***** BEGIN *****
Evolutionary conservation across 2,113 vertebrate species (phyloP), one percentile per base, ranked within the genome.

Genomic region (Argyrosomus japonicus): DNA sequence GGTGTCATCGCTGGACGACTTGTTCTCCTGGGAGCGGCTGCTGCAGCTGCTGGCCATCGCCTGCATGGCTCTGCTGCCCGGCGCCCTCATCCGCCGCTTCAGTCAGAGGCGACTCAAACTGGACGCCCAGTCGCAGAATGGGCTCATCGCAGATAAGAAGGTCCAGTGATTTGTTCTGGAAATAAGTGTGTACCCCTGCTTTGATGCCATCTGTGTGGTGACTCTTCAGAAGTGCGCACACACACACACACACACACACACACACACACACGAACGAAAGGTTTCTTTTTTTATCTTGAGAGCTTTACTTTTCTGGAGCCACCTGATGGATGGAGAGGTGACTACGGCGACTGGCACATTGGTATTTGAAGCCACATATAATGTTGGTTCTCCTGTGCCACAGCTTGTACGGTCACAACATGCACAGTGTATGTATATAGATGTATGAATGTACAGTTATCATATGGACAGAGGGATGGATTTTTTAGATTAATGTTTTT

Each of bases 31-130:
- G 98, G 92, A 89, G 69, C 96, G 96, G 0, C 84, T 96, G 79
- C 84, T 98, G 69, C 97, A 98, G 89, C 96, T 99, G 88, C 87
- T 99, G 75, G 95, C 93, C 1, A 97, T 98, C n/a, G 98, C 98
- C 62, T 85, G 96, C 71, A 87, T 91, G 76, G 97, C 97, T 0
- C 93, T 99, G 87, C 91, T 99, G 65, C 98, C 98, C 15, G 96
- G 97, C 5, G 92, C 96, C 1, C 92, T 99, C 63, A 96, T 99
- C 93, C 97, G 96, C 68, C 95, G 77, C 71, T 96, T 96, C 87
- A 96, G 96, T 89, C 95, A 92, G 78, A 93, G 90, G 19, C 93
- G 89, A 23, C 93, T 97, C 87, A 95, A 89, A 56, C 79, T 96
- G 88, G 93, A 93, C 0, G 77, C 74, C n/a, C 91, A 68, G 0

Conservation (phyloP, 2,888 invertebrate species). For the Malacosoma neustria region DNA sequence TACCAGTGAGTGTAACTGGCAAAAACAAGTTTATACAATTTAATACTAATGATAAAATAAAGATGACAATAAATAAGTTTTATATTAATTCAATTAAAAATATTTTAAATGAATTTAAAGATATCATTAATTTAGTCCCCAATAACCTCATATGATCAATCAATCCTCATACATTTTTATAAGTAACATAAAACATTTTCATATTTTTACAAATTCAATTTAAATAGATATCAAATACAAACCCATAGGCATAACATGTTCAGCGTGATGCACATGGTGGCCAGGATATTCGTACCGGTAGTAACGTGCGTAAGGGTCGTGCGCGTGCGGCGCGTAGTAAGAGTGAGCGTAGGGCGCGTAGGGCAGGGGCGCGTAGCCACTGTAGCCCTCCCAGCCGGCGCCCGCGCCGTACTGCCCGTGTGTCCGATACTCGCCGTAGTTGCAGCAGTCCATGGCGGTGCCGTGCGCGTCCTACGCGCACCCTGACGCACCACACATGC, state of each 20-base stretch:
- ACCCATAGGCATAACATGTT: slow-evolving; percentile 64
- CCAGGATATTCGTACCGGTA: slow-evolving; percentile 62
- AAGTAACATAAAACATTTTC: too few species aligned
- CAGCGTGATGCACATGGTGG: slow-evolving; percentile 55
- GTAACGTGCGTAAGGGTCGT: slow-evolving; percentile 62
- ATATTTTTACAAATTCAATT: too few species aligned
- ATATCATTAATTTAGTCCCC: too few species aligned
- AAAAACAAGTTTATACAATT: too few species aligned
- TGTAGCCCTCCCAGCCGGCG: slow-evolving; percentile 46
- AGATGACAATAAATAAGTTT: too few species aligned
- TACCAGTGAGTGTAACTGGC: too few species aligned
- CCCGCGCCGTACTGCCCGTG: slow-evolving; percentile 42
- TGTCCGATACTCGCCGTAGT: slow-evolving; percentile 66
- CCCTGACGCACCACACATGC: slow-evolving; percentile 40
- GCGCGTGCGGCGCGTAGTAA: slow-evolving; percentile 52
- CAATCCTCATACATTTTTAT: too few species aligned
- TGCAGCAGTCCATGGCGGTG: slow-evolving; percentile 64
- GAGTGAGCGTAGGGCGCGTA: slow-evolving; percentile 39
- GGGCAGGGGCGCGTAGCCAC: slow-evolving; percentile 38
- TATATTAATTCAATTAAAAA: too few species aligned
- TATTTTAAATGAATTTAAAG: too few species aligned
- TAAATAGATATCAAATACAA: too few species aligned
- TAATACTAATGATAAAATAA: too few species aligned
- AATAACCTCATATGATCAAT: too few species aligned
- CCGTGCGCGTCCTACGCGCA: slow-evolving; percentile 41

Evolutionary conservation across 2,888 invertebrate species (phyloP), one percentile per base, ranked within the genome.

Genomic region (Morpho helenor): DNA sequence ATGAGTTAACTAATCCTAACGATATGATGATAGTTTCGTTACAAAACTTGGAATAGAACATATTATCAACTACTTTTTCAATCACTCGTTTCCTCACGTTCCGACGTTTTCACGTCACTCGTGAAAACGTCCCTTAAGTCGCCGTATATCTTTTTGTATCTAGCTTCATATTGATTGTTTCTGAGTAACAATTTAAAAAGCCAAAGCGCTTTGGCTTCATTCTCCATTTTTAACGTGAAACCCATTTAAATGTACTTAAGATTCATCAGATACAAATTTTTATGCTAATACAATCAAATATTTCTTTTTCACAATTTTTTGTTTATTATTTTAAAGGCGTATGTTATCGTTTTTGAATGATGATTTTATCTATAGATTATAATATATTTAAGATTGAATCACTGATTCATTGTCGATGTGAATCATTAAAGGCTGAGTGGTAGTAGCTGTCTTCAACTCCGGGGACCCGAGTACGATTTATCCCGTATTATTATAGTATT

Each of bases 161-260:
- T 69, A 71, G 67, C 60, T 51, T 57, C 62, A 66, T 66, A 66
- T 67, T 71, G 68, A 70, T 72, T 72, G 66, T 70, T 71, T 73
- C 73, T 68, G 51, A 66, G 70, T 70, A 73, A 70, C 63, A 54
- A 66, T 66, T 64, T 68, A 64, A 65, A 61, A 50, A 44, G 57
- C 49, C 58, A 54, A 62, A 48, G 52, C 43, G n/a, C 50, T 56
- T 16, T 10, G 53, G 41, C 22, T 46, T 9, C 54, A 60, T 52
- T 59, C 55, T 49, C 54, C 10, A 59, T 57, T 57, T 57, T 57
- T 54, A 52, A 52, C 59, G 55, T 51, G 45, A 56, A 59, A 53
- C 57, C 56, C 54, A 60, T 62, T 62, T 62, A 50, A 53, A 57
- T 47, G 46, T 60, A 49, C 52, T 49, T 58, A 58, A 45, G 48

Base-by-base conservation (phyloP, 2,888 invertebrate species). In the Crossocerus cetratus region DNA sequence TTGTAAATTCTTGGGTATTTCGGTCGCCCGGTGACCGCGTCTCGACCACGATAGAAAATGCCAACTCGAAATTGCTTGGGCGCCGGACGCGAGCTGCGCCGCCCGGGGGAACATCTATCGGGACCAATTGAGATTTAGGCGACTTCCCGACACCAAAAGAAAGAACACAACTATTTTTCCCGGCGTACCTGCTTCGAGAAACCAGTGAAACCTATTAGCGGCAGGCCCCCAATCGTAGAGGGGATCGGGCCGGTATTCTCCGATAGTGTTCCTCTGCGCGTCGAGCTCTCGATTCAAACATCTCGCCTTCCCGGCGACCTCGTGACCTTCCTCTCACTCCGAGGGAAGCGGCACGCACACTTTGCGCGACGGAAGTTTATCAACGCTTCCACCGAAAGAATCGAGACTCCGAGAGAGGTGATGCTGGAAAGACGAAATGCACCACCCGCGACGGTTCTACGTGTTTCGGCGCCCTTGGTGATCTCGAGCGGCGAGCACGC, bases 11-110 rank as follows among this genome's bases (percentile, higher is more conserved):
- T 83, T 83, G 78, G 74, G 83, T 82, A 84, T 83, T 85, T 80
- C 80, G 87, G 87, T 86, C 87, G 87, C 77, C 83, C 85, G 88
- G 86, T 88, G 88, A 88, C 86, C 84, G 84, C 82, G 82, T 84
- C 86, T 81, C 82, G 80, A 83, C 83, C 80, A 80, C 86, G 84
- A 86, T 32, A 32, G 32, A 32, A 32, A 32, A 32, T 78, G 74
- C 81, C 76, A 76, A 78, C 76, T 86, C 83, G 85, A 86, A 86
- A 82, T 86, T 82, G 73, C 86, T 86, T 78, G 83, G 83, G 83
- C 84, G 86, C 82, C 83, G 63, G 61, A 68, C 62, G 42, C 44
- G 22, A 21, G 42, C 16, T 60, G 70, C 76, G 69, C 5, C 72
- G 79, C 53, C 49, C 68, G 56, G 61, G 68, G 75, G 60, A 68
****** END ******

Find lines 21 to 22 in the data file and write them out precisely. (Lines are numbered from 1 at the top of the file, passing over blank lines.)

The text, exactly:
- ATATCATTAATTTAGTCCCC: too few species aligned
- AAAAACAAGTTTATACAATT: too few species aligned